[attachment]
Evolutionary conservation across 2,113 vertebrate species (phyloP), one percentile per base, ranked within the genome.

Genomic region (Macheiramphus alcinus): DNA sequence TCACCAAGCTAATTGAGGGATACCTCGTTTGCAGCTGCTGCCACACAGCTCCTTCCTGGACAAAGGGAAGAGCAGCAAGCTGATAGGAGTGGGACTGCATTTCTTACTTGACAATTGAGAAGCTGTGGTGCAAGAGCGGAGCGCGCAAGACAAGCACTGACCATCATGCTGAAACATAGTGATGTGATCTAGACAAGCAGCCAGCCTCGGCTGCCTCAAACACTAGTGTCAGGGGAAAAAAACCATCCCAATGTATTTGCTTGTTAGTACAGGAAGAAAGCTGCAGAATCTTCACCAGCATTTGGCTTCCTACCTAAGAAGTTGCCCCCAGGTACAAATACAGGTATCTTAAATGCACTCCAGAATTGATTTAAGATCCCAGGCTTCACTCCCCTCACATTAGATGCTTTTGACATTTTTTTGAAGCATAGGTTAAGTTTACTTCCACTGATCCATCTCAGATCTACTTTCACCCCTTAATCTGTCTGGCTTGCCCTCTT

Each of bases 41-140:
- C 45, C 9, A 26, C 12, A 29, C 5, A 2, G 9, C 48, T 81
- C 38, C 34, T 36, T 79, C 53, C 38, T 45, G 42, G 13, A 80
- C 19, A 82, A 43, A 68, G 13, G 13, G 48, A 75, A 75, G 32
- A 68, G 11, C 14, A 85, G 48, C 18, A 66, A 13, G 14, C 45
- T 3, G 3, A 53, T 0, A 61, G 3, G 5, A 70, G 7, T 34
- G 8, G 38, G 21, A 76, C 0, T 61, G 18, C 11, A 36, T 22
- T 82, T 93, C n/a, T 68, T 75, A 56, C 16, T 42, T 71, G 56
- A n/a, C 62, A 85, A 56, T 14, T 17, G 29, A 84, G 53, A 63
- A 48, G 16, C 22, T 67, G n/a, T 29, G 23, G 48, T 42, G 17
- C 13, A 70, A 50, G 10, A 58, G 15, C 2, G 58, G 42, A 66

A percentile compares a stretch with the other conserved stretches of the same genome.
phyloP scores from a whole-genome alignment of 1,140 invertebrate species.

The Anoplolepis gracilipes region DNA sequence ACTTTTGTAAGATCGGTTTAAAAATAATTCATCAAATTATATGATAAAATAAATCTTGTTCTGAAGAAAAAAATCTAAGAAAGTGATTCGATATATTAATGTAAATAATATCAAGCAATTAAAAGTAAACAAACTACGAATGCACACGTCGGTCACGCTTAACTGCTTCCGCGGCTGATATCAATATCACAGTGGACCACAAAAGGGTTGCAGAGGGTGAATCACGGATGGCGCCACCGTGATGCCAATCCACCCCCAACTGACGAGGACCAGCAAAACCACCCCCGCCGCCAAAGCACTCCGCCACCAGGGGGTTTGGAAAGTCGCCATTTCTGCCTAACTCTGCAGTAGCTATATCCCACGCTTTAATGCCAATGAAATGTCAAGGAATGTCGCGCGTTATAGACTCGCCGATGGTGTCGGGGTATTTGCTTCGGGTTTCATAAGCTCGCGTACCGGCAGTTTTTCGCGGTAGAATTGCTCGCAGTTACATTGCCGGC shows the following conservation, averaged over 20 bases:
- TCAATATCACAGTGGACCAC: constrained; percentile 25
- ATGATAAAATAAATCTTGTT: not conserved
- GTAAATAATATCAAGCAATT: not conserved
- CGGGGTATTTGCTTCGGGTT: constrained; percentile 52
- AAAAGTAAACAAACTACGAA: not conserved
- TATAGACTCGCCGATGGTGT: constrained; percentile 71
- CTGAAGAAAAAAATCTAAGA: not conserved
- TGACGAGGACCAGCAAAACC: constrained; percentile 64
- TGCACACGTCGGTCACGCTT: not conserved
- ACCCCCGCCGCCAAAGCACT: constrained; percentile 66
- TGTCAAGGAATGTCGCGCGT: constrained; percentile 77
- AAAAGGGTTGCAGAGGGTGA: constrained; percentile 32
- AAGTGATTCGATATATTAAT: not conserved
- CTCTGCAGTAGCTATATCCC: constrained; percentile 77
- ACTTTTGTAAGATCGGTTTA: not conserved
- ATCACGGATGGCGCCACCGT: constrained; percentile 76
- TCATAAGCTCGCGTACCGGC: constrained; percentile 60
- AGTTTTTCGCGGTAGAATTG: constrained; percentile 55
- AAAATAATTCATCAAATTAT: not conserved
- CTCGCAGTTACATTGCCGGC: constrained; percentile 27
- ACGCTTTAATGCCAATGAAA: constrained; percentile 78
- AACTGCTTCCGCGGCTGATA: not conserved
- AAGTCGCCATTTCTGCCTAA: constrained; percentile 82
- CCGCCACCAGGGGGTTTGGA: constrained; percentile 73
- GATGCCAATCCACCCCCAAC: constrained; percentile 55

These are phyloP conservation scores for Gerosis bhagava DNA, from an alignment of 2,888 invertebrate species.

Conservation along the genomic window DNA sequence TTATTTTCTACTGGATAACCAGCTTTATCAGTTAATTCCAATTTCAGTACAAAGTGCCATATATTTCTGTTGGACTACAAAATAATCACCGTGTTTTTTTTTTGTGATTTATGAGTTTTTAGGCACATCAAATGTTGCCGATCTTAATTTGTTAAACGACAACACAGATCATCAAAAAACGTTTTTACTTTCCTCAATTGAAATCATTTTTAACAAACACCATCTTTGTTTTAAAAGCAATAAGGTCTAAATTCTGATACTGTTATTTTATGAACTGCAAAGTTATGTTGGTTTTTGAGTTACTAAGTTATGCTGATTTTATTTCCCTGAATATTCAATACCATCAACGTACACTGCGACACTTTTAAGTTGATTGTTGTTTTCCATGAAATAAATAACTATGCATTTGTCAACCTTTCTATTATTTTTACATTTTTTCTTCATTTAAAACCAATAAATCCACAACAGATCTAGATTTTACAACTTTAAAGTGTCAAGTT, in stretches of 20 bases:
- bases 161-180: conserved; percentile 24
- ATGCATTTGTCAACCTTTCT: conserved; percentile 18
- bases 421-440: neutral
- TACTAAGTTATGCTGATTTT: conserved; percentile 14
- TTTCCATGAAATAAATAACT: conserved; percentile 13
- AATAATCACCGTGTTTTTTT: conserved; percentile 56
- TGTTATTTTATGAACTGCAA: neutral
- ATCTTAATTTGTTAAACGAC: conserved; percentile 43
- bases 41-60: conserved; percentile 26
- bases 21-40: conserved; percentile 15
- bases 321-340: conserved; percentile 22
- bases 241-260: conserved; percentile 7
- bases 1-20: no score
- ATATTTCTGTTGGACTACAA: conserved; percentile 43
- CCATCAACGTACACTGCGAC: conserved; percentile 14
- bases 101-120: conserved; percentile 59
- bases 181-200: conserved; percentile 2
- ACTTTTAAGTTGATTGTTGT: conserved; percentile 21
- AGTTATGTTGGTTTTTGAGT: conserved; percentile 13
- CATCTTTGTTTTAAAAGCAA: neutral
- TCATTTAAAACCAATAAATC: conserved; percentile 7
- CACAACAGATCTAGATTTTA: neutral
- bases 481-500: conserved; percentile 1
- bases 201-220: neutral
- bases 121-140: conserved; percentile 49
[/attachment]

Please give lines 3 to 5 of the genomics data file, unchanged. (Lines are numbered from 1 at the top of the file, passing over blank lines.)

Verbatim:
Each of bases 41-140:
- C 45, C 9, A 26, C 12, A 29, C 5, A 2, G 9, C 48, T 81
- C 38, C 34, T 36, T 79, C 53, C 38, T 45, G 42, G 13, A 80